East Baton Rouge Parish schools Superintendent Warren Drake on Thursday promised a crowd of more than 200 people that he is working to end the “educational desert” that exists in much of north Baton Rouge and to reignite school pride and connection to local neighborhoods.
High on that agenda is getting Istrouma High School back from the state , which took it over in 2012 and closed it in 2014. Drake, who worked for the state Department of Education from 2012 to this spring, said he is talking to state leaders and hopes to be able to announce something in a few weeks.
The superintendent noted that much of north Baton Rouge is without a high school now and he wants to change that. He said he also plans to combat increased competition from independent charter schools by working to make district schools the first choice of parents.
“I don’t want any child to leave their neighborhood for schools that are far away,” Drake told a predominantly African-American audience that filled the pews of Star Hill Baptist Church, 1400 N. Foster Drive.
To help cement that community connection, Drake said he’s beefing up arts and athletics, making sure every school has a parent-teacher organization as well as a partnership with a local business.
Drake, who took over the state’s second-largest public school district in June, also emphasized his desire to have schools connect with students’ minds and hearts so they grow to value school.
“We want to lead from the heart and teach from the heart,” he said. “We want to give (children) a hug when they come to school each morning.”
In a similar vein, he said he is focusing on connecting with teachers as human beings to attract, retain and work with them to improve what they do.
“Teachers need to feel valued, and they want to work in safe environments, and that’s what we’re going to do in East Baton Rouge Parish,” Drake said.
He plans to post in the lobbies of schools the rates at which both teachers and students are attending school in hopes it will spur them both to come to school more regularly. Drake said he personally hates to miss work.
“My wife thinks I’m a workaholic, because I am. I love what I do,” he said. “And I want our teachers to love what they do.”
Thursday’s gathering was organized by the group “Our Schools…Our Excellence,” an offshoot of the nonprofit group MetroMorphosis; the Rev. Raymond Jetson, pastor of Star Hill and a former state lawmaker, is president of MetroMorphosis. Our Schools unveiled Thursday a new public information campaign called “It’s My Responsibility” to persuade residents of the importance of improving schools and how they can help make that happen.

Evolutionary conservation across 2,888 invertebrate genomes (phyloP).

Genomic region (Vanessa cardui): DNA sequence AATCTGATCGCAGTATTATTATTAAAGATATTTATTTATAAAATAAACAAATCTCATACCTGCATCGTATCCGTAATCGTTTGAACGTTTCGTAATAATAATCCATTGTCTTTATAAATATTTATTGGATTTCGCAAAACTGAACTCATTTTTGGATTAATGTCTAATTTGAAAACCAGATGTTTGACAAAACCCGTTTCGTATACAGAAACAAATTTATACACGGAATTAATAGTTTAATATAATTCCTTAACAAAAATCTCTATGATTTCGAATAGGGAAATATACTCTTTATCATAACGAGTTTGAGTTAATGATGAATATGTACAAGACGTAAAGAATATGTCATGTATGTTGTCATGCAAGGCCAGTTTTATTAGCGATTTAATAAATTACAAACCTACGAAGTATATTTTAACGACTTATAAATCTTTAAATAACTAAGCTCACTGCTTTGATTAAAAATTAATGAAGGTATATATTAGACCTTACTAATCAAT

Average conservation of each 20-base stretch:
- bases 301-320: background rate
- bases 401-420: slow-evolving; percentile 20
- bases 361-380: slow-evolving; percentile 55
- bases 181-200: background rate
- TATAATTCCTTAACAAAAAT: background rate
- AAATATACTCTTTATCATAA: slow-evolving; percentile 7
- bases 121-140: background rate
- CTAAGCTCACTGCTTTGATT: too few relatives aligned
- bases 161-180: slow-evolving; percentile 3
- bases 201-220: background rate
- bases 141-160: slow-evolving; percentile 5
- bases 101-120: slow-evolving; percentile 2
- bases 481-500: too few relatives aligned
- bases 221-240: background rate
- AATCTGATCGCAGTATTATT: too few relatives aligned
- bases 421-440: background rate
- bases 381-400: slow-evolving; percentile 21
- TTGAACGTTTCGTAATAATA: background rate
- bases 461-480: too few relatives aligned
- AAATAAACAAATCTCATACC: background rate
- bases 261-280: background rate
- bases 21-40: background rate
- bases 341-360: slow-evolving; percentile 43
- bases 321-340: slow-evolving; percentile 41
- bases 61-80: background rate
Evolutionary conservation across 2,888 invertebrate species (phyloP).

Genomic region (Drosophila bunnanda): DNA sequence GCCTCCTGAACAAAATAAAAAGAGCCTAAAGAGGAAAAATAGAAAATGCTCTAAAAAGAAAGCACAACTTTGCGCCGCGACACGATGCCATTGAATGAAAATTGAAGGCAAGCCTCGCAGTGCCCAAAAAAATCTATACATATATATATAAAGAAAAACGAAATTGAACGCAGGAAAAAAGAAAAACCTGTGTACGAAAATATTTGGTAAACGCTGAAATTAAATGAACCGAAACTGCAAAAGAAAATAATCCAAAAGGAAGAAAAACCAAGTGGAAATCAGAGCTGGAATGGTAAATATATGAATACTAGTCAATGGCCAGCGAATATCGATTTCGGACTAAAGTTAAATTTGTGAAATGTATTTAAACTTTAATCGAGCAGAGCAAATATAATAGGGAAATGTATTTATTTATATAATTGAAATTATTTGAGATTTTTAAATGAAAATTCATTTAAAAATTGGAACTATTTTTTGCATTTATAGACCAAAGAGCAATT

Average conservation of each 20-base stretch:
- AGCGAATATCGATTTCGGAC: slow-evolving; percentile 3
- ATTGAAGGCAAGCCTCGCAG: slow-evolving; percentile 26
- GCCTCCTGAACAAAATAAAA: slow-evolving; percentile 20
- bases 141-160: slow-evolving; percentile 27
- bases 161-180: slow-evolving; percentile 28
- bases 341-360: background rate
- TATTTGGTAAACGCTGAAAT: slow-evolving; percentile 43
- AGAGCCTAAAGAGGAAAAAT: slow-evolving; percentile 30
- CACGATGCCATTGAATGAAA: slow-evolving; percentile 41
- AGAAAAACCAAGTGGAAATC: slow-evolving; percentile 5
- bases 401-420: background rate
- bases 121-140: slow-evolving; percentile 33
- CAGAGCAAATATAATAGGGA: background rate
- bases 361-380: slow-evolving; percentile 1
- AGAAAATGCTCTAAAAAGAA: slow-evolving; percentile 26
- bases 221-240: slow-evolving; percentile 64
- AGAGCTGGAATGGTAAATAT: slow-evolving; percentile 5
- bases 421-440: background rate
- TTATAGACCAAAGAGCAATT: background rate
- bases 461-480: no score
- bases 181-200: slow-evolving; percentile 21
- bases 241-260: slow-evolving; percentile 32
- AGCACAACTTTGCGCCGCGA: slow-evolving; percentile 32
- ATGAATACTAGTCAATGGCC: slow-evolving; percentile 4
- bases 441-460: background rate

Drake fielded questions from a five-member panel made up of a student, a parent and three community members. Audience members also submitted questions that Jetson then posed to the superintendent.
Godis Jackson, a senior at Baton Rouge Magnet High School who sat on the panel, said she liked what she heard from Drake and that he was responsive to the questioners. She had only one misgiving.
“I wish he had shared how he would get students involved in planning for the changes he’s making,” Jackson said.
LaToya Butler, a mother of a first-grader at a local elementary school who also sat on the panel, said she too was taken with the new superintendent and is excited about the direction he’s taking.
Butler said she especially liked when Drake clarified what happened when the School Board voted a week ago to lower the minimum grade-point average from 2.0 to 1.5 that students need to participate in school sports and extracurricular activities. Drake explained that the change would not affect the grades students get in individual classes, something Butler was unaware of.
“I didn’t understand it,” Butler said. “It made more sense when he said that the grading scale didn’t change.”
Drake thanked Jetson for inviting him to the forum and said he’s eager to get the word out about what’s happening in schools: “I have not turned down one organization or event to go to, because guess what? We’re all in this together.”